• APL (acute promyelocytic leukemia) with the PML-RARA fusion gene
    • AML with the mutated MNP1 embarrassed
    • AML with two mutations of CEBPA embarrassed
    • LAM with the BCR-ABL1 (BCR-ABL) fusion gene (not yet known if this is a unique group)
    • LAM with mutated RUNX1 gene (not yet known if this is a unique group)
  • AML with changes related to myelodysplasia
  • treatment-related myeloid neoplasms
  • myeloid sarcoma
  • myeloid proliferations linked to Down syndrome
  • blast plasmacytoid dendritic cell neoplasm
  • LAM, not elsewhere classified. These AML subtypes do not fit into any of the other categories. They closely follow the FOB classification and include:
    • acute basophilic leukemia
    • acute panmyelosis with fibrosis
    • LAM with minimal differentiation (M0)
    • AML without maturation (M1)
    • AML with maturation (M2)
    • acute myelomonocytic leukemia (M4)
    • acute monoblastic/monocytic leukemia (M5)
    • pure erythroid leukemia (M6)
    • acute megakaryoblastic leukemia (M7)

A translocation occurs when one part of a chromosome changes to another.

Doctors use AML subtypes to help guide treatment decisions. The main treatment for most types of LAM is chemotherapy. Some types of AML like promyelocytic leukemia are treated with different drugs than other subtypes.

When determining the best treatment, doctors also consider other factors such as:

  • your age and general health
  • specific genetic mutations
  • chromosomal irregularities
  • markers on leukemia cells, such as the CD34 protein
  • blood cell count

Knowing your AML subtype can be very important in determining your prospects. Certain subtypes are linked to more favorable or less favorable outcomes.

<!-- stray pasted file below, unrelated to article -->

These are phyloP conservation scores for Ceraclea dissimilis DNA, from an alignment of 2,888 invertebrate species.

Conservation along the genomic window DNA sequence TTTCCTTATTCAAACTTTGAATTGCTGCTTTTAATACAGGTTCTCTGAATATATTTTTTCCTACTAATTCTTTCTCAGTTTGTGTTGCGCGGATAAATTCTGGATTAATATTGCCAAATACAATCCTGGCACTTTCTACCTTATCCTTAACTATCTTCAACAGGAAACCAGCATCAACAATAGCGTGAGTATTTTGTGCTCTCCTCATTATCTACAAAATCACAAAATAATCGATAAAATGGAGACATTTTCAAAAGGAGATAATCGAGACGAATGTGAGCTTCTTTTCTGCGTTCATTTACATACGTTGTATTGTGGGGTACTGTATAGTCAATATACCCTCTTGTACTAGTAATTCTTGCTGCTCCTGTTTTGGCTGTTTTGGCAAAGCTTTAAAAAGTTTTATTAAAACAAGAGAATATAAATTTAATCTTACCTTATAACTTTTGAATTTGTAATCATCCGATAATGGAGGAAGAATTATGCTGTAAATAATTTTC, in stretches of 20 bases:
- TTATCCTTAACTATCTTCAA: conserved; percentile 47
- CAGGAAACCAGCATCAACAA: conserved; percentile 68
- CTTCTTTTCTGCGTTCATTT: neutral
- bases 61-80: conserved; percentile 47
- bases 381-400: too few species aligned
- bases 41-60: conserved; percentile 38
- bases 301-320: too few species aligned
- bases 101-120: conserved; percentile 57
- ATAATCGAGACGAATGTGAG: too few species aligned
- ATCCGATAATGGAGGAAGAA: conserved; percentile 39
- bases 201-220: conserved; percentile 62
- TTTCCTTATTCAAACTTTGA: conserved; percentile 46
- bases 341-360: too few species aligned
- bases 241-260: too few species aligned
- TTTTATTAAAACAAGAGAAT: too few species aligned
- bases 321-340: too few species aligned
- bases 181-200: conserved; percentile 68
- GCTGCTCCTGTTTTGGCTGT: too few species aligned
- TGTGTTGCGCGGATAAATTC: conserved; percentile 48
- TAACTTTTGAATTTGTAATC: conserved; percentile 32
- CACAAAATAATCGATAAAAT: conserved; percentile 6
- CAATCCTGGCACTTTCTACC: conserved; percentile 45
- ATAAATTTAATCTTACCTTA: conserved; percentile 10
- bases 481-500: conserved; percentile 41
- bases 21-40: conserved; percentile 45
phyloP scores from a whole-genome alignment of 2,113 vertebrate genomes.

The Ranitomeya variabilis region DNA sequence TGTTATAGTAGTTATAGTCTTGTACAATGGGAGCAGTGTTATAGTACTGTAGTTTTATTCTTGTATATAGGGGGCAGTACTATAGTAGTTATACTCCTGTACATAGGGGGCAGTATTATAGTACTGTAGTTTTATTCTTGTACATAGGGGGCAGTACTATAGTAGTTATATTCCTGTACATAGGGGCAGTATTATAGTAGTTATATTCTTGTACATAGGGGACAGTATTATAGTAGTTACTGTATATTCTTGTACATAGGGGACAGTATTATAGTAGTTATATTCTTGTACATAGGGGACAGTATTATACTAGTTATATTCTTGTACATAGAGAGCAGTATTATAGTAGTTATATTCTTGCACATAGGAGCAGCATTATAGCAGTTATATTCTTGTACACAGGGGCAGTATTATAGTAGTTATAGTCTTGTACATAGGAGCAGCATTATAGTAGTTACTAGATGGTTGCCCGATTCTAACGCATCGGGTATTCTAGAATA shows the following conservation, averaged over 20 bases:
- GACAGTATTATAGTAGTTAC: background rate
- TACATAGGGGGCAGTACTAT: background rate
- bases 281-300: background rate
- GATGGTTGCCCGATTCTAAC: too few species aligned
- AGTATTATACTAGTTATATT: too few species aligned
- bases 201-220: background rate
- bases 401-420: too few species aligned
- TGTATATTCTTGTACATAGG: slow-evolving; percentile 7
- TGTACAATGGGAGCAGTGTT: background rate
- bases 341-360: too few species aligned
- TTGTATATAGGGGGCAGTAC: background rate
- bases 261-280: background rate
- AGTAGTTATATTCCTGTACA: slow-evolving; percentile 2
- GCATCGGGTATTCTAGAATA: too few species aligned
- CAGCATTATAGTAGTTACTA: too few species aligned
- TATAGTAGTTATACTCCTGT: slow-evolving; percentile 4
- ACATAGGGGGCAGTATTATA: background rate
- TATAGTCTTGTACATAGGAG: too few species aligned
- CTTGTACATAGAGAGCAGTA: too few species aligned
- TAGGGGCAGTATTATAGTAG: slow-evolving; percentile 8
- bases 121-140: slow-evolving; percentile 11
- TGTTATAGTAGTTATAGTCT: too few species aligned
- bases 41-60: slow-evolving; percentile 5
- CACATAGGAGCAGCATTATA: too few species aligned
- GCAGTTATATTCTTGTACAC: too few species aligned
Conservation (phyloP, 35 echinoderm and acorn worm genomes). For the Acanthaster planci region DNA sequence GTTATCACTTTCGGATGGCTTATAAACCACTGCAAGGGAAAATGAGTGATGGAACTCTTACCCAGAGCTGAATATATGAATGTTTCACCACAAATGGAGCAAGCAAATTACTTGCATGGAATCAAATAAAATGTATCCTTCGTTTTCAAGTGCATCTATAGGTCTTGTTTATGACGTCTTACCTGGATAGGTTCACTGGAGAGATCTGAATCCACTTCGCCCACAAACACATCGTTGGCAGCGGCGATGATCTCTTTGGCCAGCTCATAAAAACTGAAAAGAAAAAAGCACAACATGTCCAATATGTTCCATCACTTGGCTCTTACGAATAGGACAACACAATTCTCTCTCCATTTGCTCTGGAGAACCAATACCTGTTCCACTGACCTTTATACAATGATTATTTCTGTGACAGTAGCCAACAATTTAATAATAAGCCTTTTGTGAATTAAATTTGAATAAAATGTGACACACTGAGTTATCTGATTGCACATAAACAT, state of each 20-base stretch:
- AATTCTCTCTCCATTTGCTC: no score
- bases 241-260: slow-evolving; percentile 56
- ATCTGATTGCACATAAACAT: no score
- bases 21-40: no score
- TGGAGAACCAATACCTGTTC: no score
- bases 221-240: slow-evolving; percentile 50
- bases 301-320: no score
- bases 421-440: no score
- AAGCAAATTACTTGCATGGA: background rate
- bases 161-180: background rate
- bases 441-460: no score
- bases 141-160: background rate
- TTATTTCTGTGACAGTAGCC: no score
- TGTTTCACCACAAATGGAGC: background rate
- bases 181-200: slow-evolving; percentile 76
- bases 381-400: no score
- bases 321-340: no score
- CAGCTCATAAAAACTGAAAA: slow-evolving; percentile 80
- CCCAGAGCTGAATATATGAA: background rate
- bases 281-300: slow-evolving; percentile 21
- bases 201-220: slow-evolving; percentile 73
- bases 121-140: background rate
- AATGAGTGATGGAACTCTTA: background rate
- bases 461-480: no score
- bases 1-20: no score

For example, AML with changes related to myelodysplasia and treatment-related myeloid neoplasms tend to have a poor outlook compared to other types of AML.

Many other factors also play a role in determining your outlook and the intensity of your treatment. Doctors call these “prognostic factors.”

Chromosomal abnormalities

Atypical characteristics of AML cell chromosomes can also influence your outlook. Changes associated with a favorable outlook include:

  • translocation between chromosomes 8 and 21
  • translocation or inversion of chromosome 16
  • translocation between chromosomes 15 and 17

Atypical characteristics associated with an unfavorable outlook include:

  • loss of one of the two copies of a chromosome
  • loss of part of chromosome 5 or 7
  • abnormalities of chromosome 11
  • translocation between chromosomes 6 and 9
  • translocation or inversion of chromosome 3
  • translocation between chromosomes 9 and 22
  • changes involving three or more chromosomes

Other factors that affect the outlook

Other factors that affect your outlook include:

AML is a type of cancer that develops in immature blood cells. It is divided into subtypes based on how the cells look under the microscope and other factors, such as the presence of certain chromosomal abnormalities or genetic mutations.

Knowing which subtype you have can be important in determining the best treatment options and your outlook. Your doctor can explain which subtype you have and how it influences your treatment plan.